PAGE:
The next day started with a musical tour of campus. Gamma has been working on increasing their musicianship and they put that on display for the Wagon States Days attendees. There were five ensembles set up around campus: a kazoo choir that played Hakuna Matata and a Macklemore song, a clarinet sextet that performed the Mario theme song, a saxophone quartet who played Bohemian Rhapsody, a flute choir that performed A Whole New World, and a brass quintet who played….something classical. Not only did we get to see the campus and spend time with our tour group, but we also got to hear really great music first thing Saturday morning! After the tour, we went to lunch and came back to play in a reading band. I personally loved the reading band because I am not currently in a band and miss performing tremendously AND because one of the songs we played I already knew. I had played it during a band trip across Europe, and that trip is one of the main reasons I continued in band after high school. That evening we had a movie and game night, which, like the night before, became ridiculous and hilarious. After all was finished we circled up, and Becca Toda (the other alumna sister in attendance) and I paired up in the middle. We sang the Affirmation, attempting to cover the 3 parts between two people, and then happily listened to the Kappa Kappa Psi Hymn. It finally really felt like District Season.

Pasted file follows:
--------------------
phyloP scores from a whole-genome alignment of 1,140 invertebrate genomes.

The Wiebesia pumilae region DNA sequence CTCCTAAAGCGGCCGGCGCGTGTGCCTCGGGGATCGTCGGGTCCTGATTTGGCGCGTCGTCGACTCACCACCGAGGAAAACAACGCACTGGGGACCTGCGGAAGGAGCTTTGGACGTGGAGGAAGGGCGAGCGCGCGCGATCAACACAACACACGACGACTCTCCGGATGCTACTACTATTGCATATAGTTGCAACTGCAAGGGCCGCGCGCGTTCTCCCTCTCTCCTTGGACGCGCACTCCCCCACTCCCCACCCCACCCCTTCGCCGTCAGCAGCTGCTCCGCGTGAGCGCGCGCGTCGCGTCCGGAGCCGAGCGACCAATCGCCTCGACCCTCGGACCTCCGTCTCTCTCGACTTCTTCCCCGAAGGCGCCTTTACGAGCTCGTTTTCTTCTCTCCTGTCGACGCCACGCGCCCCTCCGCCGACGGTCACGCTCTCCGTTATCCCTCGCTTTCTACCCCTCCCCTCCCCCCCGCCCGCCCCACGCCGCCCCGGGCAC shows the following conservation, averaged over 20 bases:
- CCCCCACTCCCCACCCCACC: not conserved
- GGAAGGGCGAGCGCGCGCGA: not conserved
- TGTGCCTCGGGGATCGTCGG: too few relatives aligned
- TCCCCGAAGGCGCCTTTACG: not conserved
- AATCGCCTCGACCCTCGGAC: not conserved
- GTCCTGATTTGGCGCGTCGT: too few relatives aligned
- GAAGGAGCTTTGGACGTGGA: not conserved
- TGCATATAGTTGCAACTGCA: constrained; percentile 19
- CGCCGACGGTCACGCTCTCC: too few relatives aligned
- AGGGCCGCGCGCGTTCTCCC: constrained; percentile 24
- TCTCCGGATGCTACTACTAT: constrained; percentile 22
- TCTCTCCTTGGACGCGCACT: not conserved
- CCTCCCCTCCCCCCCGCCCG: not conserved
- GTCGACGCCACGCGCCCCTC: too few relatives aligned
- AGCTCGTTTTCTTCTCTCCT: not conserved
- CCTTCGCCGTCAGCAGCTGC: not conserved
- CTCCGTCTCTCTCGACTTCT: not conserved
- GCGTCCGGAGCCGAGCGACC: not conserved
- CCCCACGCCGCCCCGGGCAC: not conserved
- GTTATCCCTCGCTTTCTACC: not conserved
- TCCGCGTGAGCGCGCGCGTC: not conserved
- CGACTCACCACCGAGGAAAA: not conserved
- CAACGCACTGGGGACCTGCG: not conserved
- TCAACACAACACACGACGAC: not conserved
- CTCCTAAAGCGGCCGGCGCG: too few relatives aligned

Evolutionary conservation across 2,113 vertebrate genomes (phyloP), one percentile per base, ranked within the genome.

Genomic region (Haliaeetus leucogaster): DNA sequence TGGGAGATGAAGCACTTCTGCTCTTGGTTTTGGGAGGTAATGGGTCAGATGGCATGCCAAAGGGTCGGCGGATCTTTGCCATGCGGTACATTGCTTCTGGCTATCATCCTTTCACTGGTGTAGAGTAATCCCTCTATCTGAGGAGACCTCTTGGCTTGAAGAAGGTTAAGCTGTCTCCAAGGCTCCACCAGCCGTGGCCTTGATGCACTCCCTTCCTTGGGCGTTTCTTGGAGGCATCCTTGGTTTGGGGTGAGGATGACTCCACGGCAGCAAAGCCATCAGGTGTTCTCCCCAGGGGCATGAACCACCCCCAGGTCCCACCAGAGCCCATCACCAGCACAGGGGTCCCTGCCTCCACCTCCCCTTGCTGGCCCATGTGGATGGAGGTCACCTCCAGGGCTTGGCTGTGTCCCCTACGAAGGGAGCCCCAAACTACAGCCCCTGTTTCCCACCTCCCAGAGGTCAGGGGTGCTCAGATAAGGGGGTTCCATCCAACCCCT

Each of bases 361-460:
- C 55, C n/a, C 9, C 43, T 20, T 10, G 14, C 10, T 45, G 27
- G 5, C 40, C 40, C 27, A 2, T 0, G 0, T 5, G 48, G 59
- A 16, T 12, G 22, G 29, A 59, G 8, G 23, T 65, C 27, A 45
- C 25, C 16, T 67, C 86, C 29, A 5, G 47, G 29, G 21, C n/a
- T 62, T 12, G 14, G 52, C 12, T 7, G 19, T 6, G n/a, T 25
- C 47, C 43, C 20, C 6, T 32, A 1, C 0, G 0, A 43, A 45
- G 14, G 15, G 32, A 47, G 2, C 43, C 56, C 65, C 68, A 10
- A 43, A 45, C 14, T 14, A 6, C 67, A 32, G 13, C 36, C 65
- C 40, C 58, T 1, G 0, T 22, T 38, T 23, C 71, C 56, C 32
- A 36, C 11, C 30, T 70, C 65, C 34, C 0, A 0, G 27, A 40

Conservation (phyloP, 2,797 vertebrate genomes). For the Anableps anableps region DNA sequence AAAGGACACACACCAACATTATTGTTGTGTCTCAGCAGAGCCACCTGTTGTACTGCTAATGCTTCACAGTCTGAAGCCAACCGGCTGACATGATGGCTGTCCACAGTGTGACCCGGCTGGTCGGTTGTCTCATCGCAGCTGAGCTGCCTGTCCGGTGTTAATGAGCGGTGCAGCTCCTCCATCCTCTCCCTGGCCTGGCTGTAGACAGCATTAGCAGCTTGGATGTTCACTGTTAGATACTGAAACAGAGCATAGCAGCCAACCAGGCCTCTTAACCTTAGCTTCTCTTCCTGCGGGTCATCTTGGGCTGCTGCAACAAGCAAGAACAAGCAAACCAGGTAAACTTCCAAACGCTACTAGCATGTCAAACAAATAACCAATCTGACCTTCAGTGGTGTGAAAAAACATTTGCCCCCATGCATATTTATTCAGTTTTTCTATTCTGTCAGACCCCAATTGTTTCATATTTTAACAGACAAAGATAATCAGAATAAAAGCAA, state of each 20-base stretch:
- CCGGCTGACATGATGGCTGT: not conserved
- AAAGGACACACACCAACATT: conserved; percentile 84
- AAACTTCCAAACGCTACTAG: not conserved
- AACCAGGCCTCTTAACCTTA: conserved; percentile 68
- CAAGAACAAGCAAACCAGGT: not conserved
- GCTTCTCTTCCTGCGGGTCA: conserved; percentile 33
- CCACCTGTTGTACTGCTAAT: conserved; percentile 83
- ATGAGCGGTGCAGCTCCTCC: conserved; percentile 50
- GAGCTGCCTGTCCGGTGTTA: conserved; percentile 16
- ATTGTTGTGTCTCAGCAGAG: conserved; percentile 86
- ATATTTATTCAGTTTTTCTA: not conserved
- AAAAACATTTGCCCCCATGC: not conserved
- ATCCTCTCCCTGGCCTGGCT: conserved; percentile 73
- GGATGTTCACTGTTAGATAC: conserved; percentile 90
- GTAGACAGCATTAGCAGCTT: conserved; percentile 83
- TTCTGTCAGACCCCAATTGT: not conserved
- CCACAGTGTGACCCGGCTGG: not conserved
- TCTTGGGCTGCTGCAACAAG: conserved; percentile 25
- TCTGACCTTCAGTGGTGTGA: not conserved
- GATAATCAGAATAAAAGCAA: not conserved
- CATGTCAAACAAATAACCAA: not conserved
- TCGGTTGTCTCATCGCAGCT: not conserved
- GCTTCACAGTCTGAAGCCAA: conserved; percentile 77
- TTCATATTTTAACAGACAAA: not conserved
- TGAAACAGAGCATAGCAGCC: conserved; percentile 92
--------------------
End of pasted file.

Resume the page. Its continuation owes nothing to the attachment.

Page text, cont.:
Sunday morning Gamma provided attendees with a pancake breakfast complete with coffee, tons of milk, fruit, eggs, and more. We got to dine in a fancy room near their basketball arena. That morning was such a bittersweet goodbye to the weekend. Wonderful Brothers from Wagon were headed away, and although I knew I’d see many of them at DLC, it was still a goodbye. The weekend reminded me that this District is jam packed with passionate and friendly people, and I’m incredibly grateful to have had the opportunity to meet them at Swagon 2014!